Listeriosis is a bacterial infection that affects many animals including humans. The disease is more commonly seen in sheep (most commonly), goats and cattle.
The gram positive bacteria, Listeria monocytogenes, are very resistant and can survive in the environment for a long time. They can replicate at temperatures ranging from 4-44°C.
The bacteria is ubiquitous to the environment being found in soil, sewage, bedding, water and food - replicates on poorly kept silage.
Disease is more commonly seen in winter months when more silage is being fed.
Clinical signs – very varied!
- Anorexia, depression and disorientation
- Propulsive behaviour – find them with their heads stuck in gates
- Head press into corners
- One sided facial paralysis – drooping ear and lip, lowered eyelid, drooling
- Infection is usually of one side of the brain, hence the one sided appearance
- Impacted food in cheek due to paralysis of chewing muscles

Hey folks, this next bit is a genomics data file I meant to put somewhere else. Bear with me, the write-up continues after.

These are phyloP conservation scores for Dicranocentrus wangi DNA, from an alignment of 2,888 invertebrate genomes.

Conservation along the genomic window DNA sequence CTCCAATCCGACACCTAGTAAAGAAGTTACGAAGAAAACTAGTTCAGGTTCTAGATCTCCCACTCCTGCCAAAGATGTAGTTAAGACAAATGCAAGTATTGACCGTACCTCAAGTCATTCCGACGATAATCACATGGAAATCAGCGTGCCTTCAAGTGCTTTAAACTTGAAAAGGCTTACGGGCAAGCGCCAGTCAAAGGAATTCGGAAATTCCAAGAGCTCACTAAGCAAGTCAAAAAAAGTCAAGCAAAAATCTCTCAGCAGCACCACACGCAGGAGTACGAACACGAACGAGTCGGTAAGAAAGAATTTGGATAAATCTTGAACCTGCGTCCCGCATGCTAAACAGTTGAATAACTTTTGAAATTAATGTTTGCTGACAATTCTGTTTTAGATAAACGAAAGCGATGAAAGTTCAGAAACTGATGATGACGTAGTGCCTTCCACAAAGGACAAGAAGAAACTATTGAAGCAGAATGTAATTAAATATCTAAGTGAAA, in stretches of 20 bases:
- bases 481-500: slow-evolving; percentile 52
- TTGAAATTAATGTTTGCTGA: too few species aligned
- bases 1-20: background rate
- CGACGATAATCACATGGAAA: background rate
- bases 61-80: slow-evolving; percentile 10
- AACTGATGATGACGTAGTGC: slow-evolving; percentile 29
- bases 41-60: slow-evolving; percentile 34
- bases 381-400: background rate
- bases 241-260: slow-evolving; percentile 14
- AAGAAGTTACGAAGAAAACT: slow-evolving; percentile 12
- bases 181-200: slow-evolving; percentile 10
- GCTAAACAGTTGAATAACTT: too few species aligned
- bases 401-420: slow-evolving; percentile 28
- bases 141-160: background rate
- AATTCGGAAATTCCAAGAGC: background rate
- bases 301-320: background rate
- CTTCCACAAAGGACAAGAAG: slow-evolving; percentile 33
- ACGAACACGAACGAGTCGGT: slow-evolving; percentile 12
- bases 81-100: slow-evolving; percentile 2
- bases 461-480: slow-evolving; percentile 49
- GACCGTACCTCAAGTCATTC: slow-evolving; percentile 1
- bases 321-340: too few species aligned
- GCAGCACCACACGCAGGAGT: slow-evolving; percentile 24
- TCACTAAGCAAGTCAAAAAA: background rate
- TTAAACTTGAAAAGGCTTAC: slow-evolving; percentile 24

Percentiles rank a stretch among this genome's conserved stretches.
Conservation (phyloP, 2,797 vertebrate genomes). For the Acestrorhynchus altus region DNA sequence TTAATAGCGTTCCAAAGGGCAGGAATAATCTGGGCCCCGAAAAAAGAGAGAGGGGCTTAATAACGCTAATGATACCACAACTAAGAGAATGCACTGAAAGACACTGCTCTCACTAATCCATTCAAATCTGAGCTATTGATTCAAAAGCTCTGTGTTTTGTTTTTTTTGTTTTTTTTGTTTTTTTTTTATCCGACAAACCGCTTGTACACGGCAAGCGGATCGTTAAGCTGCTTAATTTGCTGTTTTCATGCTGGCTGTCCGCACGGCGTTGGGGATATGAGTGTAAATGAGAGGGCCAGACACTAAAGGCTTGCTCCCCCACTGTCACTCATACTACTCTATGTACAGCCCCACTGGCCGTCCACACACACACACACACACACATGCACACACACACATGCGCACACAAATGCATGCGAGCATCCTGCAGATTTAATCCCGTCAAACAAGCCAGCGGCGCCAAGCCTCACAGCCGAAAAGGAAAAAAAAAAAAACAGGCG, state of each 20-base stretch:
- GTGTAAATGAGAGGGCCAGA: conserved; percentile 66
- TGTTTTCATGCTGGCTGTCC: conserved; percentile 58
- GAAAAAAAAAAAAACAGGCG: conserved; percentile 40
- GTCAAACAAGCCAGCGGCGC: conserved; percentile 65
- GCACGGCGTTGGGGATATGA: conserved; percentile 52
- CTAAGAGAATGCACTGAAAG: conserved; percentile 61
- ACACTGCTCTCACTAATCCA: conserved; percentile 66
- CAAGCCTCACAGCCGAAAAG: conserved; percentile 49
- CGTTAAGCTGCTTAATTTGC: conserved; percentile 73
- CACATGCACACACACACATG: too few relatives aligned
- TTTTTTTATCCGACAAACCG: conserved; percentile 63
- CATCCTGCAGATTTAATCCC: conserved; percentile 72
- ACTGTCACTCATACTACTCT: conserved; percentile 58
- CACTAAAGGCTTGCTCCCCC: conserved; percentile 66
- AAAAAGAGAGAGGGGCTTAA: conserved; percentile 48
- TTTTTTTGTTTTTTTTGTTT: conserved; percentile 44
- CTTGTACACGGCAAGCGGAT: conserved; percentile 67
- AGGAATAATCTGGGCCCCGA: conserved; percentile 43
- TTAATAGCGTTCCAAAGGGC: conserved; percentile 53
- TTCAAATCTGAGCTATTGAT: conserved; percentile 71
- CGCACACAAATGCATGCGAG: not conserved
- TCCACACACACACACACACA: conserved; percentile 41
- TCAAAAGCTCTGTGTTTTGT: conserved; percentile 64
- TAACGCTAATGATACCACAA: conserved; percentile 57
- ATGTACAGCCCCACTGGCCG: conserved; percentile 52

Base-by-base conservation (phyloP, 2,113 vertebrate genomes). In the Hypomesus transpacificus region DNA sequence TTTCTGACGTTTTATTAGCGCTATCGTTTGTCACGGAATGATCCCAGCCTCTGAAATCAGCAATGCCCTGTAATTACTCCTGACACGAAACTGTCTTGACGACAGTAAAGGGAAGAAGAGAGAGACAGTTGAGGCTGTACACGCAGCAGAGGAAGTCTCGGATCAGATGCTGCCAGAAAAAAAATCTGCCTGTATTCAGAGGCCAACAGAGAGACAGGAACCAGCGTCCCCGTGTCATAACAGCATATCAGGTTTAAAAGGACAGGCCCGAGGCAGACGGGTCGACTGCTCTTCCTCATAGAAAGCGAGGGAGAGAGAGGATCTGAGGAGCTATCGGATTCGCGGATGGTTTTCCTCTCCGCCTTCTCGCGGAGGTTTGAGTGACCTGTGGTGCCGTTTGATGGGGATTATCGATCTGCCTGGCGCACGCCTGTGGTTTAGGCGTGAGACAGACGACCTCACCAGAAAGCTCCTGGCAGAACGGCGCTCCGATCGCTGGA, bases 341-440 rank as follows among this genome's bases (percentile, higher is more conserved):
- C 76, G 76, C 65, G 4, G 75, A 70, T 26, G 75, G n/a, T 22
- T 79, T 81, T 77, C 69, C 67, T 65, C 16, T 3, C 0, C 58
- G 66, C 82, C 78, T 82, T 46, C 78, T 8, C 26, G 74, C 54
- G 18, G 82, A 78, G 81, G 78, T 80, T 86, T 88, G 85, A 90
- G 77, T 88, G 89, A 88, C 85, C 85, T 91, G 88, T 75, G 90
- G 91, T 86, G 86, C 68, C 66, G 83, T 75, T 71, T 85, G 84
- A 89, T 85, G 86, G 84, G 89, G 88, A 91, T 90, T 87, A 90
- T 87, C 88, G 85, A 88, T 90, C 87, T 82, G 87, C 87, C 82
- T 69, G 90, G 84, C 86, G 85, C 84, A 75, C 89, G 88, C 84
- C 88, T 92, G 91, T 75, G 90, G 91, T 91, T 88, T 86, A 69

- Abortions – usually late gestation
- Causes inflammation and infection of the placenta
- Thorough clinical examination.
- If suspected in cases of abortion then dam blood, foetus and placenta need to be submitted for investigation as to the cause.
Needs aggressive treatment with antibiotics. Higher than normal doses are required to allow crossing into the brain.
Supportive treatment with fluids and electrolytes will help those finding it difficult to drink and feed.
Good silage management, make sure there are no holes in the wrapping (repair ASAP if there are any) and don’t feed any spoiled silage to the animals.
Make sure feed and water troughs are clean
Avoid soil/faecal contamination of feed and water
Addition of additives to silage to alter the pH and reduce Listeria replication
Fence of silage from farm stock and vermin to reduce damage to bail wrapping.